LAS CRUCES, N.M. — The operator of an underutilized Alaska launch site is offering more than $20 million to launch companies in a bid to attract a larger class of launch vehicles, even as it continues to assess damages from a failed missile test there in August.
The Alaska Aerospace Corp. issued a request for proposals (RFP) Oct. 2 for companies interested in conducting commercial launches of “medium class payloads” from the state’s Kodiak Launch Complex. Such launches are defined in the RFP as those capable of placing payloads heavier than 1,500 kilograms into a 1,000-kilometer sun-synchronous orbit.
Companies responding to the RFP have to demonstrate their technical capabilities as well as their ability to conduct at least three launches from Kodiak by 2020. The RFP states that the number of launches and “long term viability” of the proposal is the most important factor in the selection process, with the number of jobs created in Alaska the second most important factor.
Alaska Aerospace will award the winning company a $21 million fixed-price contract to develop those launch services. The launch provider, though, will be responsible for providing any additional funding needed to develop the launch site infrastructure to support those launches.
The $21 million comes from a $25 million appropriation by the Alaska State Legislature in 2012 to develop a medium-lift capability at Kodiak, explained Matt Steele, vice president of business development for Alaska Aerospace, in an Oct. 15 interview during the International Symposium for Personal and Commercial Spaceflight (ISPCS) here. That funding was originally intended as a down payment for the construction of a new launch pad at Kodiak to support larger vehicles.
However, delays in identifying a customer for the new pad had left the money unspent. Steele said Alaska Aerospace decided to instead offer the funds as an incentive to companies that would commit to providing medium-lift launch services from Kodiak, as the state did not require that the $25 million be used explicitly for constructing a launch facility.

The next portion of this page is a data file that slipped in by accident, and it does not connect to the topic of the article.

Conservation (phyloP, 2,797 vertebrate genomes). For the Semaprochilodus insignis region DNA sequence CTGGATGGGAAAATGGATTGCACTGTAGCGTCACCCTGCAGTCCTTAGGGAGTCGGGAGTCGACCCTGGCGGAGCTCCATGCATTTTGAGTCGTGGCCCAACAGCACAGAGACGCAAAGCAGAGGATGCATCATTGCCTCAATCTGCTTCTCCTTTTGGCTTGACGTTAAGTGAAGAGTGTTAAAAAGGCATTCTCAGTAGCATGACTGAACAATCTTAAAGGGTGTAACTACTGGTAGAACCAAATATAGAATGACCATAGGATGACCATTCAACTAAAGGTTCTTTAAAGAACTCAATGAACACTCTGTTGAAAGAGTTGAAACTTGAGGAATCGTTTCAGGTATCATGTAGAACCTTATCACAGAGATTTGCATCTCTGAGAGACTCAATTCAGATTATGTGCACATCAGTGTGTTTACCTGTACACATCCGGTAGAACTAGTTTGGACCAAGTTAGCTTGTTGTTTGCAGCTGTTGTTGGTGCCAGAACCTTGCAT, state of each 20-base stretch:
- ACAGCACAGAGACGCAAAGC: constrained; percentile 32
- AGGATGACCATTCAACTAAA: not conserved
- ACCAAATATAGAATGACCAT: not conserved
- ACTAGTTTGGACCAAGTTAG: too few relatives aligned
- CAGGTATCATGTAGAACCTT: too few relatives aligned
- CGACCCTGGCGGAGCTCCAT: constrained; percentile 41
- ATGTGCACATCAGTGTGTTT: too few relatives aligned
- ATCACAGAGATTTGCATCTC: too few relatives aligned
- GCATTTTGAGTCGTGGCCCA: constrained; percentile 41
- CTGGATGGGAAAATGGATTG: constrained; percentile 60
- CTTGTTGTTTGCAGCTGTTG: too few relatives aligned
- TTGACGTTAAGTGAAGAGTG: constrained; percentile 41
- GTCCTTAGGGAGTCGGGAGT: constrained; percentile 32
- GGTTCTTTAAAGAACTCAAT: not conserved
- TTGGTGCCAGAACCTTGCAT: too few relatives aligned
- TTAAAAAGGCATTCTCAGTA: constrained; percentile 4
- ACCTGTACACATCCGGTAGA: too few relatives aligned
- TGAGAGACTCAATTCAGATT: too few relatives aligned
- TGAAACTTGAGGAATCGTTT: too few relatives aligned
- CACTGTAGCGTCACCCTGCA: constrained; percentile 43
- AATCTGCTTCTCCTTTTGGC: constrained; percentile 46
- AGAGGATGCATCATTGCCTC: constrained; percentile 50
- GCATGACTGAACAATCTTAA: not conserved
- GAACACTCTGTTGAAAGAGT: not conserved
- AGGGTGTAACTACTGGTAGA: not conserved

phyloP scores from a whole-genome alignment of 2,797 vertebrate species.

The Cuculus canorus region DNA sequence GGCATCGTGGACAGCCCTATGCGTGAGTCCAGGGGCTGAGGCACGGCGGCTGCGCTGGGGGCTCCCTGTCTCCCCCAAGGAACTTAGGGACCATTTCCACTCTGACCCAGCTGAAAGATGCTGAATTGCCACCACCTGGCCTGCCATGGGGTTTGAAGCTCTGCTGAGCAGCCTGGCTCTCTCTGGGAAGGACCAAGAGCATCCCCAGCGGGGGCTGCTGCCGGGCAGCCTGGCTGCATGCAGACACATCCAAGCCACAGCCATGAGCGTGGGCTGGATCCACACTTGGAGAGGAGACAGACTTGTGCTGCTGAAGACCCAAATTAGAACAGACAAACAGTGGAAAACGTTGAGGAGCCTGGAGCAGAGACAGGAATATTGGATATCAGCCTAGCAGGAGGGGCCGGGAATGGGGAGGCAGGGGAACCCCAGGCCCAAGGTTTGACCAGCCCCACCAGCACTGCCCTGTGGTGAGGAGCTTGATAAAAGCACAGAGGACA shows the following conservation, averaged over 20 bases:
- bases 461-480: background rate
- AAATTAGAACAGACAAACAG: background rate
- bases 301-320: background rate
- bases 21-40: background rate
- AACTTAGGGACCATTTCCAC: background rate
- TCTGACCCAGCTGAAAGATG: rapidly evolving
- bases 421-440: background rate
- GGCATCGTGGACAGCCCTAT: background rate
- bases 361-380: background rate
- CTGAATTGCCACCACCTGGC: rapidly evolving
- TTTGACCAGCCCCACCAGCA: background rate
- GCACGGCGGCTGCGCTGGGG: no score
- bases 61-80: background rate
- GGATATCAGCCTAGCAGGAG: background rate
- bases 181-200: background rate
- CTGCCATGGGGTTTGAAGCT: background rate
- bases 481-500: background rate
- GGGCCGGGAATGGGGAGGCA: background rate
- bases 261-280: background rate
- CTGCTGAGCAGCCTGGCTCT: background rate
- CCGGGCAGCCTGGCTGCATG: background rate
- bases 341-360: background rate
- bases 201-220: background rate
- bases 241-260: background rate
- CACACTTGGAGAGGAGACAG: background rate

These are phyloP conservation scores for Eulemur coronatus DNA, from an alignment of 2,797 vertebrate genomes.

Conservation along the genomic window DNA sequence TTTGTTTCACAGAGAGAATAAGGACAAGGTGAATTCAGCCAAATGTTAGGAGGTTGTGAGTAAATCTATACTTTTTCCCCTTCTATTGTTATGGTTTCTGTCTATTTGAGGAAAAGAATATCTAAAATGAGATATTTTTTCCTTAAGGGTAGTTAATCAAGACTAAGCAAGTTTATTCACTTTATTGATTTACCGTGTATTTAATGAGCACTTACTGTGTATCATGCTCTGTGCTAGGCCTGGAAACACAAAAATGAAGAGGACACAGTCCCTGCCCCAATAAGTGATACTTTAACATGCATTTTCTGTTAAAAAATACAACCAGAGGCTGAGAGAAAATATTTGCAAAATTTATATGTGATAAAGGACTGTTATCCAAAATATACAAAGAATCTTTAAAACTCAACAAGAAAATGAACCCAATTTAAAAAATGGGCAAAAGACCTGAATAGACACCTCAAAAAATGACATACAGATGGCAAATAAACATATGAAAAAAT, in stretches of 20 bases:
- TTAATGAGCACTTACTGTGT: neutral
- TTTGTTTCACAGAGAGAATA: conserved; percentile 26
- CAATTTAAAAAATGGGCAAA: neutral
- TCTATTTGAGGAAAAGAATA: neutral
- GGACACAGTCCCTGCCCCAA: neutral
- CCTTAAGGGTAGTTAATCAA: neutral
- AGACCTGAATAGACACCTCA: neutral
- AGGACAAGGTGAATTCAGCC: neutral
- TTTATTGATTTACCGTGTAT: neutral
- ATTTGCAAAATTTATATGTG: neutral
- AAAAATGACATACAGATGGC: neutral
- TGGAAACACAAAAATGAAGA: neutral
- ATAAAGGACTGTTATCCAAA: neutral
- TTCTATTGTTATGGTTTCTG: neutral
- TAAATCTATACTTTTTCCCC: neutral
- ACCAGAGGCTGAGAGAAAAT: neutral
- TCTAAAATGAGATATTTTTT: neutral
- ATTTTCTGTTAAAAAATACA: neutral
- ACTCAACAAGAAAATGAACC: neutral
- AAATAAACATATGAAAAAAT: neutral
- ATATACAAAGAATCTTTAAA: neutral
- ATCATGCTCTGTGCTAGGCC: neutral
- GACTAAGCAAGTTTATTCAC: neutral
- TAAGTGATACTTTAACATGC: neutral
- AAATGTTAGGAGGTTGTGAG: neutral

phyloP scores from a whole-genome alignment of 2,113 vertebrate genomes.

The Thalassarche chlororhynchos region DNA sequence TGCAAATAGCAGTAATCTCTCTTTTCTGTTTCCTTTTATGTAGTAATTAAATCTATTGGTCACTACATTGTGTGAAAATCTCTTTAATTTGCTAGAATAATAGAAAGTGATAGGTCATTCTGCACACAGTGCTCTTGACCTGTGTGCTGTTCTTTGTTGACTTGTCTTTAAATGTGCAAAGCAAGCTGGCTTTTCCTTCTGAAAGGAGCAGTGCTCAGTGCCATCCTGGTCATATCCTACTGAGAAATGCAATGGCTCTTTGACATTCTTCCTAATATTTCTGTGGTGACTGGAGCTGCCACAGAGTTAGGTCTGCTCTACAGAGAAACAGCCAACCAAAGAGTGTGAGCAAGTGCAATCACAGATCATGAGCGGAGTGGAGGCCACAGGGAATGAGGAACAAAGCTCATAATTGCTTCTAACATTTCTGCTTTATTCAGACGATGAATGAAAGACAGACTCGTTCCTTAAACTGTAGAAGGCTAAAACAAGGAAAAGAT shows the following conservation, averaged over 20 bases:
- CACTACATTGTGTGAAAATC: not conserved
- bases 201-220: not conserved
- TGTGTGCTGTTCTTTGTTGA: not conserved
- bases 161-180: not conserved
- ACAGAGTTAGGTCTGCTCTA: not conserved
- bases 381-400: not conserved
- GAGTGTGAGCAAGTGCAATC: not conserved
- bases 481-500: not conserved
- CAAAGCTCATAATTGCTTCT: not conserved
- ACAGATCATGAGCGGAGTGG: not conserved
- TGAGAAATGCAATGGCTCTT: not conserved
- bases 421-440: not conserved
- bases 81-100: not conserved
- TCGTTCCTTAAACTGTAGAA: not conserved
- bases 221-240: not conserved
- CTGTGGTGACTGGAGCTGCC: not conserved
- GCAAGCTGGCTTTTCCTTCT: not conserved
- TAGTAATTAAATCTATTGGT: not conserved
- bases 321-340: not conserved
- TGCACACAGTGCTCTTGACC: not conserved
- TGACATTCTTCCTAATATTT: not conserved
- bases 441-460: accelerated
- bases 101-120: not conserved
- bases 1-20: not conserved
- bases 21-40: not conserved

Steele added that if those delays continued, the corporation was concerned that the legislature might decide to withdraw the funding. “We needed to add some urgency to the process,” he said. Proposals are due to Alaska Aerospace by Nov. 25, and Steele said he anticipates the state-owned corporation to make an award by the middle of December.
The two leading contenders for the funding areof Denver and Orbital Sciences Corp. of Dulles, Virginia.
Lockheed Martin has been interested in launching its upgraded Athena vehicles from Kodiak, but has not previously been able to work out a deal. The proposed Athena 2S and Athena 3 rockets would both meet Alaska Aerospace’s medium-class requirements, although neither vehicle has yet flown and the company has not announced any orders for those vehicles.
Orbital Sciences, which currently launches its Antares rocket from Wallops Island, Virginia, has been interested in a West Coast launch site, but has yet to commit to using either Kodiak or California’s Vandenberg Air Force Base. Steele said several other companies participated in an industry day held at Kodiak Sept. 24.
Alaska Aerospace is currently working on an environmental assessment for a medium-class launch site, called Launch Pad 3, at Kodiak, an effort that has included a series of public meetings in Alaska in recent weeks. Steele said that companies could instead propose to use instead the existing Pad 1, which could significantly reduce the overall investment needed to support their vehicles.
Pad 1, however, suffered damage when a U.S. Army missile failed during an Aug. 25 launch there. The missile’s flight termination system was triggered four seconds after liftoff during a test for the Advanced Hypersonic Weapon program. Photos of the launch site taken after the failure showed damage to the exterior of the launch service structure at the pad and to a nearby building.
An assessment of the damage and the cost to repair it is ongoing, John Cramer, vice president of administration for Alaska Aerospace, said in an Oct. 15 email. A preliminary report is due from engineering firm BRPH in the next two weeks, after which he said they will draw up plans to begin repairs.
Those repairs will not affect any upcoming missions from the pad, which has supported fewer than 20 orbital and suborbital launches since it opened in 1998. “We do not currently have any launches scheduled for the next 12 months, which is the anticipated time frame for the construction work to be completed,” Cramer said.